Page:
Meet-ups are also serving as a conduit to social action. The Hive, founded in 2013 by local social entrepreneurs Chris Castro and Clayton Ferrara, is a community think tank and an organizing platform for climate activists to address global environmental challenges. Described as a "speakeasy for innovation," the Hive meets in East End Market on the first Wednesday of every month.

"We wanted to create a model for incubating environmental solutions by crowdsourcing ideas from within the community," Castro says. 

Each iteration features guest presentations by civic and community leaders on topics such as energy, water, food, waste and ecology. Meetings are concluded with group brainstorm sessions during which attendees draft and propose ideas that address a global issue on a local level. The local organic farming project Fleet Farming is just one example of dozens of sustainability programs to come out of these sessions. 

What began as an offshoot from a project to help the University of Central Florida meet its climate action goals is now a global movement with chapters meeting up as far away as Hawaii and Uganda. Castro says what makes his meet-up so successful is that he focuses on participant interaction and engagement above all else.

"The people who attend the Hive are all interested in helping to solve environmental problems in their community and beyond," he says. "They want to be involved and to make a difference. The Hive is all about the cross-pollination of ideas."


Some people are simply interested in experiencing Orlando's great cultural assets in a new way, just as entrepreneur and activist Sarah Peerani was when she moved back to the city. Wanting to share her passion for bikes and public transportation with friends, she decided to organize a group of people together for a pub crawl by way of SunRail, the new commuter train. Thus, Orlando Conductor Crawl was born.

"It's hard to try new things when you're not part of a group," she says. "I want to give people something to be part of."

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  • Photo by Greg Mitchell

She did the same thing with the Orlando bike share program, Juice Bicycles, to create Orlando Bike Tours. She leads friends and strangers to her favorite haunts or to new places she's always wanted to try. Previous tour itineraries include some of the area's best coffee shops, tapas restaurants and burger joints.

"I wouldn't plan a tour I wouldn't go on," she says. "Plus, it helps you see the city in a whole new way."


"People in Orlando are especially hungry for experiences that are real, homegrown and local, unlike the corporate entertainment of theme parks and chain restaurants," says Eddie Selover, organizer and host of the Orlando chapter of the thought- provoking event PechaKucha Night. "PechaKucha Night resonates so deeply because people are increasingly longing to have positive interactions with each other in person, and especially to hear other people's stories."

He says PechaKucha doesn't fit the traditional meet-up mold. For those who aren't in the know, PechaKucha is an entertainment event featuring simple presentations consisting of 20 images with 20 seconds per image. First held in Tokyo in February 2003, the event draws its name from the Japanese term for "chitchat." While a traditional meet-up is based on people who have a single interest wanting to get together, PechaKucha Night makes a deliberate attempt to gather presentations on very diverse topics.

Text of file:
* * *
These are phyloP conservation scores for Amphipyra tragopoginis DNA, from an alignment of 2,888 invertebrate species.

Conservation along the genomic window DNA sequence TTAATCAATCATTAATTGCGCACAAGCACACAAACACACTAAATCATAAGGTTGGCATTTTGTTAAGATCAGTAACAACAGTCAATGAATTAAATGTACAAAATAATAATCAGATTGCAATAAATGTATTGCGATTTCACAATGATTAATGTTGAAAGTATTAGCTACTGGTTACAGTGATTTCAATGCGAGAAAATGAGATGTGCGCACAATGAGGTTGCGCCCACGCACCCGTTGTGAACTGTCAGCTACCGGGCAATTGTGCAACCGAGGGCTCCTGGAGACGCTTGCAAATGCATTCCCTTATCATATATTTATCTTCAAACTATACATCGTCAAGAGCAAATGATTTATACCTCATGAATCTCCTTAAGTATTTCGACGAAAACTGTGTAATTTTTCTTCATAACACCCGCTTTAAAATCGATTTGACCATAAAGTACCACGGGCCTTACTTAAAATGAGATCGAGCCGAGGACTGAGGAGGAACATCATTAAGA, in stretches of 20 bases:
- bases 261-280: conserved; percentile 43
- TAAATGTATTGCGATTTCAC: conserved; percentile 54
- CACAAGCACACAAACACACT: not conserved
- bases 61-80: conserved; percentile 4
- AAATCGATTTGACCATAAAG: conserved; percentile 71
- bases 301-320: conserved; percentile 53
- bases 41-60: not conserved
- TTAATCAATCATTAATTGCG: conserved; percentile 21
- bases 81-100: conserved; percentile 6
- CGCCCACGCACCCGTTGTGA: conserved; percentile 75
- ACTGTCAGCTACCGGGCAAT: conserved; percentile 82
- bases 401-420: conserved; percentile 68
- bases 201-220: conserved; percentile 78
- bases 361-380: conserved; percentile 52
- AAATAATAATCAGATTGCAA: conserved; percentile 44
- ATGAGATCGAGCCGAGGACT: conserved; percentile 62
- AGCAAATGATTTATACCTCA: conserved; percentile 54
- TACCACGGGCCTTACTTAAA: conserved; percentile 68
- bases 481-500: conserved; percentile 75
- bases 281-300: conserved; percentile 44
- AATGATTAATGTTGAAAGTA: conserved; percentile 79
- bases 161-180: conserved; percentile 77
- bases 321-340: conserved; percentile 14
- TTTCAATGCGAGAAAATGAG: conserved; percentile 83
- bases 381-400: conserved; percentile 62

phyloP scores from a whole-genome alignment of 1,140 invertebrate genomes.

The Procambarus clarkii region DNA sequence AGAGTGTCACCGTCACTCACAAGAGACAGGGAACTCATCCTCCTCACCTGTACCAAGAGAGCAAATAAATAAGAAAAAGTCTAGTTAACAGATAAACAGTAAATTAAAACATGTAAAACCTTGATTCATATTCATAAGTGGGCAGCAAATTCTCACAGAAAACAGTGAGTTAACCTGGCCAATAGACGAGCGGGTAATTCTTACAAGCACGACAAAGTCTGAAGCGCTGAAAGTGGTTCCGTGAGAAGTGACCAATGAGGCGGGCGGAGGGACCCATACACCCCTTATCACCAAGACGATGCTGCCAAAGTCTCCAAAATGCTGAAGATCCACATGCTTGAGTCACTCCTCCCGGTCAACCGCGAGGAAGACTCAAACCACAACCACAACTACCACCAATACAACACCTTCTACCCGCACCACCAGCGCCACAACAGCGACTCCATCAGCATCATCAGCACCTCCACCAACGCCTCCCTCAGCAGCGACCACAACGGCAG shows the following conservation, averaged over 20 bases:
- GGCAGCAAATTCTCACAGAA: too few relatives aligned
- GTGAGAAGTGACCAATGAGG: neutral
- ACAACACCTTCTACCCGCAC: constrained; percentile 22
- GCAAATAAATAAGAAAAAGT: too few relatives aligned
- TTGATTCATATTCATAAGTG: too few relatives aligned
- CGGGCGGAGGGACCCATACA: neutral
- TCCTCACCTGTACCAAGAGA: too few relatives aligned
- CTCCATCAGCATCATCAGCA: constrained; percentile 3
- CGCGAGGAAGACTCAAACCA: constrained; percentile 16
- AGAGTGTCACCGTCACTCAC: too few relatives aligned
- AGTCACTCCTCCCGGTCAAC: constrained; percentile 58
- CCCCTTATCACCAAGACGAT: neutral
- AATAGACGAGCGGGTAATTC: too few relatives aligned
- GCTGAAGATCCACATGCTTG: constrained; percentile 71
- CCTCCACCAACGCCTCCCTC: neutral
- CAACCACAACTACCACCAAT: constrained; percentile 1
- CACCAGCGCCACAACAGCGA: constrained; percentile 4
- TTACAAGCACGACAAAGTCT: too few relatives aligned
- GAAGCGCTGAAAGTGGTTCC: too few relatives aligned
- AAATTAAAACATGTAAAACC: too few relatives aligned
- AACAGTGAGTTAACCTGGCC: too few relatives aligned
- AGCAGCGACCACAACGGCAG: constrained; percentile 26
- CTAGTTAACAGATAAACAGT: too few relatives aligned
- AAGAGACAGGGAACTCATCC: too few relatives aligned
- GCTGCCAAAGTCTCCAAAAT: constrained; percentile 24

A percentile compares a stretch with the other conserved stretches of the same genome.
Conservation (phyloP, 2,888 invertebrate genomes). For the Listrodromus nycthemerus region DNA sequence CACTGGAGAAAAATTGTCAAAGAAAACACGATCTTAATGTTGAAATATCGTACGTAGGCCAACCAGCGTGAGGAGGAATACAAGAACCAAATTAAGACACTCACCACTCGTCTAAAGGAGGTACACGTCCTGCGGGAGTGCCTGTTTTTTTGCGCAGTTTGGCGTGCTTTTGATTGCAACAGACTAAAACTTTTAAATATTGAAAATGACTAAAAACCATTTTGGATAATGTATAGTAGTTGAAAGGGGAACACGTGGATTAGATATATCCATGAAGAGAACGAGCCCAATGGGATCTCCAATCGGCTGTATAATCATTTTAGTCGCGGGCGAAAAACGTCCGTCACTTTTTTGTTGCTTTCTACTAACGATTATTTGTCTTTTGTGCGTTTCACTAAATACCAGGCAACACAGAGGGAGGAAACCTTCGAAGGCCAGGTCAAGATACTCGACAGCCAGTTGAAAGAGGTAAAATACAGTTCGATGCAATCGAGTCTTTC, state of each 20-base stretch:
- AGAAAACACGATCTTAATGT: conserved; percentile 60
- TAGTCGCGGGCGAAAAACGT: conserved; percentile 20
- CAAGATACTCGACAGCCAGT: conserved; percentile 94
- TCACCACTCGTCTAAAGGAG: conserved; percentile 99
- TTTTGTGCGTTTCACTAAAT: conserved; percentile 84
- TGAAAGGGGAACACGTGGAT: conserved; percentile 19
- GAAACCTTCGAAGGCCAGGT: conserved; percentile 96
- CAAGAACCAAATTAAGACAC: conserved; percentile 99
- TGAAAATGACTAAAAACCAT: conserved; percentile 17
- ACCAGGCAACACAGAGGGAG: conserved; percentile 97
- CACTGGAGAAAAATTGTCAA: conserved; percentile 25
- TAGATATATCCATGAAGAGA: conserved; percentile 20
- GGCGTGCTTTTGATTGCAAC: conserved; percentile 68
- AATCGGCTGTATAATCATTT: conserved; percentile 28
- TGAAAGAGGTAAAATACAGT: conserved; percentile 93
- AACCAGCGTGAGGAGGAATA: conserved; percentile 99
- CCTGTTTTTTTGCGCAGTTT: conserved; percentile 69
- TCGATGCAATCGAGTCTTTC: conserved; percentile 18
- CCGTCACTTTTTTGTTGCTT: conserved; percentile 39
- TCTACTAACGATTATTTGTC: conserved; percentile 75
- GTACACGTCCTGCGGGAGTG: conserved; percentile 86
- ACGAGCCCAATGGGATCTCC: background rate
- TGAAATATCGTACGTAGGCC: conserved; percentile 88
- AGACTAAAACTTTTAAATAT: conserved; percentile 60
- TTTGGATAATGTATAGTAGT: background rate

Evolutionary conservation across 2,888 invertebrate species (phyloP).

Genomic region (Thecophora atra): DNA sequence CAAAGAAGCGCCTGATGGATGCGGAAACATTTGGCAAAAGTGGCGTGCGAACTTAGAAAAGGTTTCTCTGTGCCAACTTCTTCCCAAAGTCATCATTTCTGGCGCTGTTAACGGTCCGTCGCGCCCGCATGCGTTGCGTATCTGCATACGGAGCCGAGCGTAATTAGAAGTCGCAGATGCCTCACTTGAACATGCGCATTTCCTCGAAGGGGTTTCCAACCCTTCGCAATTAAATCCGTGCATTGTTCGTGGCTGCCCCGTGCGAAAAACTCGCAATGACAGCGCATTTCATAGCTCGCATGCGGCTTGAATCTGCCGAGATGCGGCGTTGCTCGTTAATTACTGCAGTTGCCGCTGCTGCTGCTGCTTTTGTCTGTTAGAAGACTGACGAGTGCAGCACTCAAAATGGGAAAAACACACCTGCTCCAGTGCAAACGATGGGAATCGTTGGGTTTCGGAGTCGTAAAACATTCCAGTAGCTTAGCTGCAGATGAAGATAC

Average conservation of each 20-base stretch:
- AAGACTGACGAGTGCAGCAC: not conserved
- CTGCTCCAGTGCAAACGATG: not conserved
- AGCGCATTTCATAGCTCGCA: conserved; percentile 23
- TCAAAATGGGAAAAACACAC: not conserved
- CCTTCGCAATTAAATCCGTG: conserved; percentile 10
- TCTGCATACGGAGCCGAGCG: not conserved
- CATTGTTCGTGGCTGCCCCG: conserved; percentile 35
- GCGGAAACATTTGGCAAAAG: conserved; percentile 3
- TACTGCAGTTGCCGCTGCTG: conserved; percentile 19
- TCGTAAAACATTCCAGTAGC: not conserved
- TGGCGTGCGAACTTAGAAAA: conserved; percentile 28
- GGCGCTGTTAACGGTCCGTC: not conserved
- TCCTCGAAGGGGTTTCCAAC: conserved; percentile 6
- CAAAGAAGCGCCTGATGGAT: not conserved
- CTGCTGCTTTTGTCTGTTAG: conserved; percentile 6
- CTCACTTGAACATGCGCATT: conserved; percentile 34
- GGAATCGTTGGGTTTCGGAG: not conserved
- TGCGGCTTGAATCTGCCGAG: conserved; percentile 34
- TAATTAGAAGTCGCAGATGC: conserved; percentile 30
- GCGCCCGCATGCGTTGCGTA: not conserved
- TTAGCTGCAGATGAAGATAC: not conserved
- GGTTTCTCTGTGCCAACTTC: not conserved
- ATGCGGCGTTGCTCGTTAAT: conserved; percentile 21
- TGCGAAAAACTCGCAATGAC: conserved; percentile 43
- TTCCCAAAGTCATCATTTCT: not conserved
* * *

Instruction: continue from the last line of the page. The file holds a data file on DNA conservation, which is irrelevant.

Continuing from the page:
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  • Photo by Brian Carlson

"The audience cuts across gender and demographics," he says. "If they have anything in common, it's that they're smart and curious, and they're looking to connect. Big minds, big hearts. That's what we get every time."


Big minds and hearts also frequent a series called Nerd Nite. Headquartered in A Comic Shop's watering hole, the Geek Easy, Nerd Nite is described as a place for thinking and drinking. Recurring monthly on second Thursdays, the meet-up seeks to create a relaxed atmosphere where anyone who is overtly passionate about something can congregate to share and learn. One of 98 around the globe, Orlando's first Nerd Nite chapter was kicked off on Pi Day, March 14 (3.14) of 2013. Since then, 28 consecutive Nerd Nites have fostered lively debates, featured dozens of guest presenters and possibly been responsible for many new romantic relationships.

"You're free to get as awkward as you want," said leader of the proceedings Ricardo Williams – a self-described movie, comic and Bruce Springsteen nerd – before kicking off a monthly round of Nerdy Speed Dating, a casual, no-nametag offshoot of Nerd Nite that takes place every third Saturday. "This is a safe space to appreciate everyone for who they are."

His mission is to foster authentic connections by giving people something to talk about based on the theme and presentations. "When you have a topic, you can start a conversation," he says. "That can lead to an authentic relationship."

Attendees like Andrew Walton understand the value of the environment. "I travel for work, so it's hard for me to maintain a network of friends in Orlando. As an engineer, I'm much better at thermodynamics than social dynamics." He says he attends meet-ups like Nerd Nite because it allows him to still be social even when out by himself. "I've always been a little shy, but here I feel comfortable meeting people and having a good time."